Take the hybrid road to bring clinical trials to patients


As the landscape of clinical trials evolves, decentralised clinical trials (DCTs) have emerged to put patients at the centre of the research process.

The COVID-19 pandemic was a major catalyst for this abrupt shift in healthcare and increased reliance on DCTs, as patient care pivoted from only in-person care to the adoption of mobile and digital health technologies. The demands of treating patients and maintaining staff to deliver quality care reinforced the need for digital health solutions that are now mainstream.

Investigators leading clinical trials faced similar challenges. Contract research organisations (CROs) expanded participant populations with a decentralised approach that reduced in-person requirements and turned to internet-based access, televisits, remote patient monitoring with wearable devices, and other digital solutions.

This article discusses three crucial components of clinical trials: the differences between traditional clinical trials and DCTs, recruitment of a diverse study population, and the benefits of adopting a hybrid approach to clinical trials.

Differences between traditional and decentralised clinical trials

Traditional clinical trials typically leverage “brick and mortar” study site(s), serving as the epicentre of clinical development within a region or geographic location. The designated investigator team conducts the required study visits, tests, and evaluations in person. They rely on the option to conduct tests at satellite facilities or by direct interaction with the patients who report specific outcomes to the investigator team.

Decentralised clinical trials bring specific components of the trial to the patient with remote access and reporting technologies. While completely virtual or fully decentralised clinical trials are rare, the hybrid approach represents a best-in-class approach with a mix of in-person and virtual participation solutions. A hybrid DCT design may include electronic consent (eConsent), data capture from wearable devices, televisits, and sample collection at a local pharmacy. Investigators may also collect specific research data during scheduled in-person visits at the trial site and retain key regulatory responsibilities, in order to maintain the quality and compliance of the research study.

Challenges of recruiting a diverse patient population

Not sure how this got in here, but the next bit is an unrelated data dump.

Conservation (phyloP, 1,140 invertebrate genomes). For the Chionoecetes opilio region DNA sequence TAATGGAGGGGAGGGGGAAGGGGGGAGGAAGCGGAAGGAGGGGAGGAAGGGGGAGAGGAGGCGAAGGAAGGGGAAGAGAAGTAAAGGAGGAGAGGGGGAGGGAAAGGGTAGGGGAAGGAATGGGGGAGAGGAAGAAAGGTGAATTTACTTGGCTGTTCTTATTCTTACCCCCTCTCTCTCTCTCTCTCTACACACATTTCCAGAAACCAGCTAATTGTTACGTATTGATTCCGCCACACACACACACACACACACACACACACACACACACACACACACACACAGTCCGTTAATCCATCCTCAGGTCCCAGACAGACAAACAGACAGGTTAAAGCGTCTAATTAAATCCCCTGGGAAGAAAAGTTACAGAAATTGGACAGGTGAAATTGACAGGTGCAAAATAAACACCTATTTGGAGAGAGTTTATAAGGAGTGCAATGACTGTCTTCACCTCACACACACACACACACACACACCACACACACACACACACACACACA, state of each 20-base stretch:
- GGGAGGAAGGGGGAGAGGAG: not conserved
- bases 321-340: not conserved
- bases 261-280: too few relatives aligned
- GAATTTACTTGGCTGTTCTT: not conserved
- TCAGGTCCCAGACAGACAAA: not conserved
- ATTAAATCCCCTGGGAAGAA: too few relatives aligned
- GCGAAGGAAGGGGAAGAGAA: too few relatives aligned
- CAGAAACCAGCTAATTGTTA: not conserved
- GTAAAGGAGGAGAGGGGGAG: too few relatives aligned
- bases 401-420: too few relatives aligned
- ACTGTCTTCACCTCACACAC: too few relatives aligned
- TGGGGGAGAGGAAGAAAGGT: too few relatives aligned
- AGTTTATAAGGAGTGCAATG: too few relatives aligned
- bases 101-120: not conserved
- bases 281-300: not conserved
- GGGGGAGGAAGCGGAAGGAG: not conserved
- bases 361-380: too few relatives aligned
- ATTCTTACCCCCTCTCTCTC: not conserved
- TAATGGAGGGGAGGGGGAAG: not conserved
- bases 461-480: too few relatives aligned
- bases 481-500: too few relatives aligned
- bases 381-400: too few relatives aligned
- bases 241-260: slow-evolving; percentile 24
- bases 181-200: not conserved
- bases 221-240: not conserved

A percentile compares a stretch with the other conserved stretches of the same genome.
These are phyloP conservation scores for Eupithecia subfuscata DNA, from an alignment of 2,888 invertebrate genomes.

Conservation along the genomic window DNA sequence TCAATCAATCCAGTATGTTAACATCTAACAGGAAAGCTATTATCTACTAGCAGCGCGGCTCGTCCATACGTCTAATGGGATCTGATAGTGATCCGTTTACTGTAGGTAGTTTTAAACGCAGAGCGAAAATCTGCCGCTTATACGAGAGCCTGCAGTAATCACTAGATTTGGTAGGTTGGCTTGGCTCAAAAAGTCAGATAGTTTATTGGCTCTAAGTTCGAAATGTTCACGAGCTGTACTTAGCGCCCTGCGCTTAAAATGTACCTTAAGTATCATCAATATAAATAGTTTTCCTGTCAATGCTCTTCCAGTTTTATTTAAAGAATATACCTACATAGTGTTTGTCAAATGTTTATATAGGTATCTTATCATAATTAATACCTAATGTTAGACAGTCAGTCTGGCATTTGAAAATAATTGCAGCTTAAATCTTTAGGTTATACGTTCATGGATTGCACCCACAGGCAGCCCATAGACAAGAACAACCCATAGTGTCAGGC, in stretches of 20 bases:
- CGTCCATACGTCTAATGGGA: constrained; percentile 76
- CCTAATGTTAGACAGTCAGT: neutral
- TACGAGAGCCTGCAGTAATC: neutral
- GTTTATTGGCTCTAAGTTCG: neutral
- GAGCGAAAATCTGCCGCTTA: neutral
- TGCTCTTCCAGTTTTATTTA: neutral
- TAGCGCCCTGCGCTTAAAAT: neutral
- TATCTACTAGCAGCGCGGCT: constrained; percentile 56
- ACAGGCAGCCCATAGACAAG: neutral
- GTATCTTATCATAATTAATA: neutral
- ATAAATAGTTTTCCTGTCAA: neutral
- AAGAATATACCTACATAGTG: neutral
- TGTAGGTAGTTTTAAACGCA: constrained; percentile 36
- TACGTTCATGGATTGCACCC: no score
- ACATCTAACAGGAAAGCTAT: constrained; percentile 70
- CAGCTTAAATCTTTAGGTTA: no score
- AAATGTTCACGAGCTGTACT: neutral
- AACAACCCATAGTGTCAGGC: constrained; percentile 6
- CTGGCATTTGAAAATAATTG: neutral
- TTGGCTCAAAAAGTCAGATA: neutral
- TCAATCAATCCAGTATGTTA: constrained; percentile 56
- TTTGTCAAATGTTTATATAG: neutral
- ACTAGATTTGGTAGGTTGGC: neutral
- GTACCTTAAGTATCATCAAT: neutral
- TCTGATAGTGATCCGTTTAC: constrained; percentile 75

Clinical trial teams faced waning participation during the onset of the pandemic in 2020, as reported in a 2021 article in Bioanalysis. The design of clinical trials required participants to travel multiple times to and from specified sites, sometimes hours away, to provide data and participate in other research requirements.

By comparison, other populations cannot easily or are historically not asked to participate. They include

  • people living in rural communities, representing 20% of the United States population, according to the 2020 US Census.
  • underserved populations in both urban and rural areas.
  • people unable to take time off due to work or family obligations or without access to transportation solutions that allow for participation.

A hybrid DCT approach combines in-person and remote appointments and increases participation opportunities for historically underserved and underrepresented populations. The hybrid design reduces travel time and expands participation with simplified, remote access to specific trial components to engage a more diversified patient population. These decentralised technologies make it easier for patients to continue in the trials and offer investigators effective, digital solutions that eliminate unnecessary in-person medical visits and prolonged travel times.

Embrace the benefits of hybrid clinical trials

A fundamental premise in clinical trial design requires an alignment of needs for investigators and patients. For example, a clinical trial with hospitalised patients may require a traditional approach to serve the participants and researchers best.

Patient populations and investigators benefit from a hybrid clinical trial because they can work towards and often achieve these three outcomes.

  1. Reach underserved & underrepresented populations: Hybrid clinical trials offer access to patients who may not otherwise be contacted or able to participate, thus increasing inclusivity in clinical research.
  2. Enhance patient engagement: Streamlined digital experiences that align with more modern day-to-day experiences improve patient engagement with the trial processes and, thus, make participation more appealing.
  3. Support overworked healthcare professionals: With healthcare workers overwhelmed, the hybrid approach in clinical trials helps them efficiently engage with patients, reducing the time burden often associated with traditional trials.


It’s important to understand that a DCT expands the opportunities for clinical trial design and taking a hybrid approach improves outcomes, without having to remake the entire process. One size or approach does not fit all in clinical trials.

The hybrid clinical trial model allows developers to create user-centric designs more quickly and effectively. Providers learn that DCT adoption only demands a partial move to digital technologies. The decentralised processes allow workflow improvements using some, but not all, digital solutions.

Most importantly, patients are part of a clinical trial that recognises their individual needs. Investigators strive to enrol a diverse patient population that best represents the disease or condition under study. And, as the complexity of clinical research continues to evolve, ongoing innovation will help meet industry challenges and react to the needs of patient participants – no matter where they live.

Jennifer Duff
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Jennifer Duff